After writing the article “That Monster Socialism”, I started thinking again about my friend Robert. I will not use his last name because he was well known in Europe. I say was because sadly, Robert is deceased. Robert was hit by a car while running across the street to get a pack of cigarettes in his hometown in Romania. I told him repeatedly that smoking would kill him and I guess in a way it did.
We talked frequently about everything from politics to string theory. I will always remember Robert showing me that there was really a mathematical value to zero. It was a long mathematical equation that I had no understanding of, but he found great enjoyment in explaining it. I miss him.
I met Robert when he was in the United States and he was just trying to get started in what he hoped would be a new life. He did not have a car and was riding a bicycle to get around. He was doing some computer work for a small stipend at a local company that I was doing some accounting work for. We would talk every day and I would help him with his acclimation to the doings of business in this county.
One day turned into ten years knowing Robert and I was amazed, no stunned, at how fast he learned how to make money in business. He thanked me for my help on nearly a daily basis and I finally gave up and was grateful for his appreciation. This short article will explain why he was so grateful.
Robert had a master’s degree in advanced mathematics and computer science in his own country when he came to America. Why did he come to America? When Robert lived Romania, it was in the 1980’s and it was the time when Nicole Ceausescu was the ruling dictator. It was the height of communism in the eastern blocs, before the overthrow of communism. After the overthrow, he made his escape. This was before the European Union.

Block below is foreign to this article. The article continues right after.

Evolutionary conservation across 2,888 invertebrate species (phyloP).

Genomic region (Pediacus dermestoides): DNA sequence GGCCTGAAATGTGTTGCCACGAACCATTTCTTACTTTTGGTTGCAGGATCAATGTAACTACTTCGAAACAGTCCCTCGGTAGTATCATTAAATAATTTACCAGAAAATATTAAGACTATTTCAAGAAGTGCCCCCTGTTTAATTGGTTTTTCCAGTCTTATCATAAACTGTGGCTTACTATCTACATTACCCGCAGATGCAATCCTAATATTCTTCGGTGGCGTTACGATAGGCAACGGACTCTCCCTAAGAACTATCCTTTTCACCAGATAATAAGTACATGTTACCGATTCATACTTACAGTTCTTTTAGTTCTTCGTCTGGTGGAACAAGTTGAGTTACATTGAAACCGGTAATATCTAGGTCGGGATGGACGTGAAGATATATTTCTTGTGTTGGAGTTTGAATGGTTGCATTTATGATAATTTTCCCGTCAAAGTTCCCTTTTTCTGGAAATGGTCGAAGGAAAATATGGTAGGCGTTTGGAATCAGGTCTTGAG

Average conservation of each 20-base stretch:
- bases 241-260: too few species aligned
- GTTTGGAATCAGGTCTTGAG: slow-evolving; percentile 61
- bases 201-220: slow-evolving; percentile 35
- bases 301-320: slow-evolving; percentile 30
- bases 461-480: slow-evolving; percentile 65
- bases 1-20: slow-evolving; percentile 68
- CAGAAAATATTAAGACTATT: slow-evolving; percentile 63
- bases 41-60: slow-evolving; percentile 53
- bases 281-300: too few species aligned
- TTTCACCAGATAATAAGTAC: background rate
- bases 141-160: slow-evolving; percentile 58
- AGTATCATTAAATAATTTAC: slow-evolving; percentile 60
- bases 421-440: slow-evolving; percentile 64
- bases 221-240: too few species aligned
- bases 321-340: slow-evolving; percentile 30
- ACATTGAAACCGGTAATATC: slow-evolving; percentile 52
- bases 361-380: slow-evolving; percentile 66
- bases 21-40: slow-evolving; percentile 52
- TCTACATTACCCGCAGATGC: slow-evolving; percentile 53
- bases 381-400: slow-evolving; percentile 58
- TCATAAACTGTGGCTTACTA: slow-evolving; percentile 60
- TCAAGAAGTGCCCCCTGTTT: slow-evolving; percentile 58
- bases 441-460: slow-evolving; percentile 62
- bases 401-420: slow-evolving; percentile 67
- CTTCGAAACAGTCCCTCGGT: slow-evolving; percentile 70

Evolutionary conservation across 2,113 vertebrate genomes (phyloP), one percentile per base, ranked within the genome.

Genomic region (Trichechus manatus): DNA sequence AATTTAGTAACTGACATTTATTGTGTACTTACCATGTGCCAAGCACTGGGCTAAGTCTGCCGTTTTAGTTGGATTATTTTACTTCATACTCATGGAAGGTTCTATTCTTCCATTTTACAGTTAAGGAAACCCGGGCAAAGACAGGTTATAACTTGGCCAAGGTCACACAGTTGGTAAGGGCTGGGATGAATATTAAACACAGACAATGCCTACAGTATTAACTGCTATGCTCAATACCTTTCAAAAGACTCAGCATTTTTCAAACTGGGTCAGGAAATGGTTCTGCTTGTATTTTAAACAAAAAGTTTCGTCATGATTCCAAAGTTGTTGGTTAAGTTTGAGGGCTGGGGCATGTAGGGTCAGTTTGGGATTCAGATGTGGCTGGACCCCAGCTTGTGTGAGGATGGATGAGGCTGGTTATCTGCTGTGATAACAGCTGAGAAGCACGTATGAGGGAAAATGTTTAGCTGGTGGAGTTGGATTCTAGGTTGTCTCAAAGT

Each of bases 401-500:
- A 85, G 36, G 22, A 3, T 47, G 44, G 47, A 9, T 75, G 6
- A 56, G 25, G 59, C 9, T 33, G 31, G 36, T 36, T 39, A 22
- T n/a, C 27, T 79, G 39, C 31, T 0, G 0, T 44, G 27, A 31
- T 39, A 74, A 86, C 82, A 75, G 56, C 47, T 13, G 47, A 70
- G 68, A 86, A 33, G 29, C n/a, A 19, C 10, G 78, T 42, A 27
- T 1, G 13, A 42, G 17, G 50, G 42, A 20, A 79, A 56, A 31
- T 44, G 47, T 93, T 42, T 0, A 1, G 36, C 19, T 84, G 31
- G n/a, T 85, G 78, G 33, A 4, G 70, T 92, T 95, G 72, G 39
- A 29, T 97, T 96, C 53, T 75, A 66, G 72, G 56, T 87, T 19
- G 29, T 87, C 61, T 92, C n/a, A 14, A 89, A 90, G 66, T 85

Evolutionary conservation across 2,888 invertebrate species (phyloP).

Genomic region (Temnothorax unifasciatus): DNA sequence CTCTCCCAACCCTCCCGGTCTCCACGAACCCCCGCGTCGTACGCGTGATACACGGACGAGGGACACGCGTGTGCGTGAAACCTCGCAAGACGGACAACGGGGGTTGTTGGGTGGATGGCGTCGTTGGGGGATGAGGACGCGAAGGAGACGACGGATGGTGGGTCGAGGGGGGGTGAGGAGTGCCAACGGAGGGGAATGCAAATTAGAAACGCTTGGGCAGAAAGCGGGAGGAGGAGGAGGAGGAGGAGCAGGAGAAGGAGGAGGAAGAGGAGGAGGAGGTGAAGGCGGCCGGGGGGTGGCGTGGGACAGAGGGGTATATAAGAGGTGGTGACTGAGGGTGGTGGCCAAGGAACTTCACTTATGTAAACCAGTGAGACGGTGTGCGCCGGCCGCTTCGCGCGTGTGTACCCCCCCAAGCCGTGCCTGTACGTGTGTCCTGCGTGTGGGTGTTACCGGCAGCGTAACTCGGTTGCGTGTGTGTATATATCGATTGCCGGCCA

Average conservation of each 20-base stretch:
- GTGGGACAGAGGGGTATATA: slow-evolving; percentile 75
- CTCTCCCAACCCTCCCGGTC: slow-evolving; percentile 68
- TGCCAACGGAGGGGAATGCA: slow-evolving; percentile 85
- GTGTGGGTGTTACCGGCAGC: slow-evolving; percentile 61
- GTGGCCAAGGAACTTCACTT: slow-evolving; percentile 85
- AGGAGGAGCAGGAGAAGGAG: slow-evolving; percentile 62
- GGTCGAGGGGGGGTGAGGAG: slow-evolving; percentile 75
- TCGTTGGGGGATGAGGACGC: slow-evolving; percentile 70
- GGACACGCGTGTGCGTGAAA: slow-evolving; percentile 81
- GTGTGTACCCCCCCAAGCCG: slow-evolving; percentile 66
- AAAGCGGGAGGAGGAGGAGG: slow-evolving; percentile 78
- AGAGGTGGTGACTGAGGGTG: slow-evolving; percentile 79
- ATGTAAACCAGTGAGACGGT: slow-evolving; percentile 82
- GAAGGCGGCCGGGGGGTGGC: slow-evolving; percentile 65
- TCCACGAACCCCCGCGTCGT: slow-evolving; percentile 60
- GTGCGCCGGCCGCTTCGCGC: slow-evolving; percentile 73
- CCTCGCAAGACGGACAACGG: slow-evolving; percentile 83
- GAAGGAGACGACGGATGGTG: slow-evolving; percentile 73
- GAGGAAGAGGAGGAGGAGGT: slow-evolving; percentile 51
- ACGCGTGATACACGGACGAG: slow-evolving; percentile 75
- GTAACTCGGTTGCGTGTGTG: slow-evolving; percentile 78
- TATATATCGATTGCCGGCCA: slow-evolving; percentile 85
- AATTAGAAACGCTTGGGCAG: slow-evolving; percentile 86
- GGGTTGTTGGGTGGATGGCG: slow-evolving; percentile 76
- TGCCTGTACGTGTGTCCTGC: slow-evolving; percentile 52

I would listen with admiration to his stories of standing in line to get a chicken for dinner or how he sold CD” s of western rock musicians on the black market to make extra money. He told me of watching friends die in the streets during the fighting to overthrow and finally defeat Ceausescu. All of this while he held a professorship at the university and worked in the computer field for the government. Robert had a dream and he knew the United States held the answer.
Robert did not come here legally. I will not go into the details except to say that it would make a great movie. Robert was extremely intelligent and he used all his computer skills and fearlessness to attain his goal. During our frequent talks I would jokingly tell him that someday we were going to write a book about his adventure in coming to America.
Robert tried everything to find a way to stay in America. He went to countless universities from New York to Los Angeles. He spent 10 years trying before finally settling in the high desert of the Rocky Mountains. Robert started helping medical practices with their computer problems. His specialty was security. It was not long before he had a thriving corporation that was entirely his own and he was doing extremely well.